Carbondale activists urge Roaring Fork Valley residents to take stand on immigration issues
Former Pitkin County Commissioner Dorothea Farris is helping lead the Roaring Fork Valley effort in a statewide initiative to take a stand on immigration issues.
Farris, a Carbondale-area resident, is urging elected officials and residents to sign the People’s Resolution, which calls for creating a pathway for citizenship for undocumented people. On Thursday, she presented the resolution to the Roaring Fork Transportation Authority’s board of directors, which is made up of elected officials from Aspen to New Castle.
“It is time for us as individuals to speak up on issues that are important to us,” Farris said.
She noted that she was welcomed with open arms to the Roaring Fork Valley when she moved from New Jersey early in adulthood. She believes it is still a place that is welcoming to those moving in from elsewhere.
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Farris suggested immigrants are getting portrayed in a negative light with all of the controversy created by President Trump’s policies.
“I don’t hear much positive talk,” she said. “I just hear the problems we have.”
So, she got involved in the People’s Resolution with the goal to “protect those who live here and work for us,” she said.
To bring the issue to life, Roaring Fork Valley resident Sandra Lopez, who took sanctuary at the Two Rivers Unitarian Universalists’ parsonage in Carbondale for 10 months, spoke at the RFTA meeting.
“We need support because the system is very unfair,” Lopez said, referring to the citizenship process.
She was in sanctuary from Oct. 19, 2017 until Aug. 20. She emerged after court and immigration actions assured she could leave and continue fighting her case without the threat of immediate deportation.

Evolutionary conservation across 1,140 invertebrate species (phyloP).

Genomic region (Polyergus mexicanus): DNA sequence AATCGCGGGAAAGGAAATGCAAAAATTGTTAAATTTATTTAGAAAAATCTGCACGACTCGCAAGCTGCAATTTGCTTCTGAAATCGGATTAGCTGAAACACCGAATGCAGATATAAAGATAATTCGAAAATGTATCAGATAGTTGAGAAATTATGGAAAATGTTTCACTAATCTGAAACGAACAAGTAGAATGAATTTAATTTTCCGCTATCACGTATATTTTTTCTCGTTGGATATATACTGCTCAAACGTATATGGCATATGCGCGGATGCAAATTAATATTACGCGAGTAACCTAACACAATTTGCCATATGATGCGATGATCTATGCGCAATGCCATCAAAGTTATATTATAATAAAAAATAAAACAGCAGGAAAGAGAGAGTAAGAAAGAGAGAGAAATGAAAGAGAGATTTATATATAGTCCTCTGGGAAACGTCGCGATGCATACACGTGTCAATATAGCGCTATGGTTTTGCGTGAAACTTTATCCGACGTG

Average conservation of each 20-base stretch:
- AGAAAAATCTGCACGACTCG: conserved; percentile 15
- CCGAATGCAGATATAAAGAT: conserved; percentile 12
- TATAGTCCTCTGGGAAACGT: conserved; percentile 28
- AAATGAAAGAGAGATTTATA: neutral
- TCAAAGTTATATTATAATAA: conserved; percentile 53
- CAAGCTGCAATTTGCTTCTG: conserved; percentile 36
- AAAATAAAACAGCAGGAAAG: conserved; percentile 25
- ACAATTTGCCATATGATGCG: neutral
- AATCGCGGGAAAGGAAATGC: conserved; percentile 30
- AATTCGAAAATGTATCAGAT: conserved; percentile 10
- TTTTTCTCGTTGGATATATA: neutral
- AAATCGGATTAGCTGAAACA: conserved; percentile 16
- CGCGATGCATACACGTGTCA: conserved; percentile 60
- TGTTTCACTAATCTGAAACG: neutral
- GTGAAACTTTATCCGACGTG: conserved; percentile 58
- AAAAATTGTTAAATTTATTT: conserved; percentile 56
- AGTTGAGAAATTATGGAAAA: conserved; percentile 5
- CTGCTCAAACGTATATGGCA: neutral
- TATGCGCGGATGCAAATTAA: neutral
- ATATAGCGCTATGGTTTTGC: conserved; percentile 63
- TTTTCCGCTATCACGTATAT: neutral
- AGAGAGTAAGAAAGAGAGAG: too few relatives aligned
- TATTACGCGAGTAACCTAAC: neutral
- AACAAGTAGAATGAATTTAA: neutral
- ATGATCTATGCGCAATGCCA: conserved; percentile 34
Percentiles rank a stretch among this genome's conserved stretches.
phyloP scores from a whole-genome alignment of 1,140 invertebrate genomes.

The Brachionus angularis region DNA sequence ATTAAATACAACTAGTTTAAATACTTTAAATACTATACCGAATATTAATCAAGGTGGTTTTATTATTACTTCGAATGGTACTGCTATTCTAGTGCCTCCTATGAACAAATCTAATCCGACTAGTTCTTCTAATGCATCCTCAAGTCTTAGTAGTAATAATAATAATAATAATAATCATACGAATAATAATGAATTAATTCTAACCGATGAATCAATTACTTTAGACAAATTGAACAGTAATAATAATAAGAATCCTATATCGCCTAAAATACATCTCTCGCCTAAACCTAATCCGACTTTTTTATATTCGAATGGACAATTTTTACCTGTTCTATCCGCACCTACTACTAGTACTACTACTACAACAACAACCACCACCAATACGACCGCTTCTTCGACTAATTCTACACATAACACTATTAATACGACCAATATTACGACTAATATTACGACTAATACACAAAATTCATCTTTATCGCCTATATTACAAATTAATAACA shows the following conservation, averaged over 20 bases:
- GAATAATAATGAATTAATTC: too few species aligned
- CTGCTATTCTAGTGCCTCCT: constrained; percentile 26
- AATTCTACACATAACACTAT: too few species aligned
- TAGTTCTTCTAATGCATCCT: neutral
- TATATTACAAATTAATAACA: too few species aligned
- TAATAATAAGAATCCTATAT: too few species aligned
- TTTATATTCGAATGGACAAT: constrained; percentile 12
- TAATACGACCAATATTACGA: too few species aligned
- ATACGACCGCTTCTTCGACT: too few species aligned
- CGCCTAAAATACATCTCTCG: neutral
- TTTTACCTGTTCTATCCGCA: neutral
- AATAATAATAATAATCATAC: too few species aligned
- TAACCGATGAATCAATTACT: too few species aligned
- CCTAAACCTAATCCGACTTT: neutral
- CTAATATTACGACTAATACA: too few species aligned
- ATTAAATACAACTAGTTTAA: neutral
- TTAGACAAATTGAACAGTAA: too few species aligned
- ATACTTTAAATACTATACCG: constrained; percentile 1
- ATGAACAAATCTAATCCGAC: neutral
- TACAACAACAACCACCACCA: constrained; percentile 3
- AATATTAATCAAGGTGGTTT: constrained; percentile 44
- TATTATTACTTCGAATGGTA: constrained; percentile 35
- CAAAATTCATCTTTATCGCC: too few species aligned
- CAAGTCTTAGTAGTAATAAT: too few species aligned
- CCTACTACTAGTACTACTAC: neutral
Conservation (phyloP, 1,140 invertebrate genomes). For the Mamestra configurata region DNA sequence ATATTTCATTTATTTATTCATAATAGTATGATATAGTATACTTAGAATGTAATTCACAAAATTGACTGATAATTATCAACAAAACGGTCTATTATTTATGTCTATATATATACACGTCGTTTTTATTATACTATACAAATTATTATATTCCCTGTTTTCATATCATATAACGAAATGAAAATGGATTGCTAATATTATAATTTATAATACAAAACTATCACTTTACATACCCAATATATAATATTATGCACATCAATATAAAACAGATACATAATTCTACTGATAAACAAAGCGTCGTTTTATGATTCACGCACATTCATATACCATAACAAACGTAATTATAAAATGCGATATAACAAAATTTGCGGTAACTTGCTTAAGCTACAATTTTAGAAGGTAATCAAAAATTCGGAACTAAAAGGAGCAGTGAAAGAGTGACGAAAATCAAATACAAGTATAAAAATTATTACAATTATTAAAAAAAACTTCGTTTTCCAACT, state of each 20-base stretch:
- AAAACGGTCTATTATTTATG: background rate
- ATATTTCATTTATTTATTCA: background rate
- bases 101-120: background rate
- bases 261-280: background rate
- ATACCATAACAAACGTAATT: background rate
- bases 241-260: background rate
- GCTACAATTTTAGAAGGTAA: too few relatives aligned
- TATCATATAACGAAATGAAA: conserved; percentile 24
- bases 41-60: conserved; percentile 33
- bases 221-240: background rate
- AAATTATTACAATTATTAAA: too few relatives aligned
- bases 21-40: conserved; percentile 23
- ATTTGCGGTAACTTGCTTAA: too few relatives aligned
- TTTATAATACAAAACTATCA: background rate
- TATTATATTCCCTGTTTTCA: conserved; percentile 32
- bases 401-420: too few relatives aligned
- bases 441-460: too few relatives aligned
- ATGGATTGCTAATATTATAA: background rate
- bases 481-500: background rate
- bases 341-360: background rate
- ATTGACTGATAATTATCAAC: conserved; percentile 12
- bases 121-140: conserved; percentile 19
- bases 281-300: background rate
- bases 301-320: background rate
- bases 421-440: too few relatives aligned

Lopez estimated she has paid $40,000 in legal fees over eight years while working for citizenship. She took sanctuary to assure her family, which includes three children, could remain together.
Her case is among those of four women who have sought sanctuary in Colorad, which are highlighted on the People’s Resolution website.
RFTA’s board didn’t take a formal vote on the resolution. It may consider a position at its January meeting. However, several board members signed the resolution following the discussion. Farris also asked them to raise the issue with their councils or boards of county commissioners. Aspen Councilwoman Ann Mullins, a candidate for mayor, asked Farris to make the presentation to the Aspen board.
According to the People’s Resolution website, the steps it is urging Congress to take include:
• Create a path for all temporary protected status holders to legal permanent residency.
• Maintain our commitment to human rights by protecting asylum seekers.
• Restore paths to legal permanent residency for parents of U.S. citizen children by repealing the Illegal Immigration Reform and Immigrant Responsibility Act of 1996.
• Restore paths to citizenship by giving back to judges the discretion to consider personal character by repealing the IIRIRA.
• Create a transparent and timely path, fulfilling our promise to families, by eliminating quotas that mean decades of waiting for millions of parents and their children.
Organizers are touting the People’s Resolution as a nonpartisan effort. Once signatures are collected from individuals, entities and local elected officials, the resolution will be presented to the Colorado Legislature, the governor and the congressional delegation.
Anyone interested can find more on the resolution and sign it at http://www.peoplesresolution.org.
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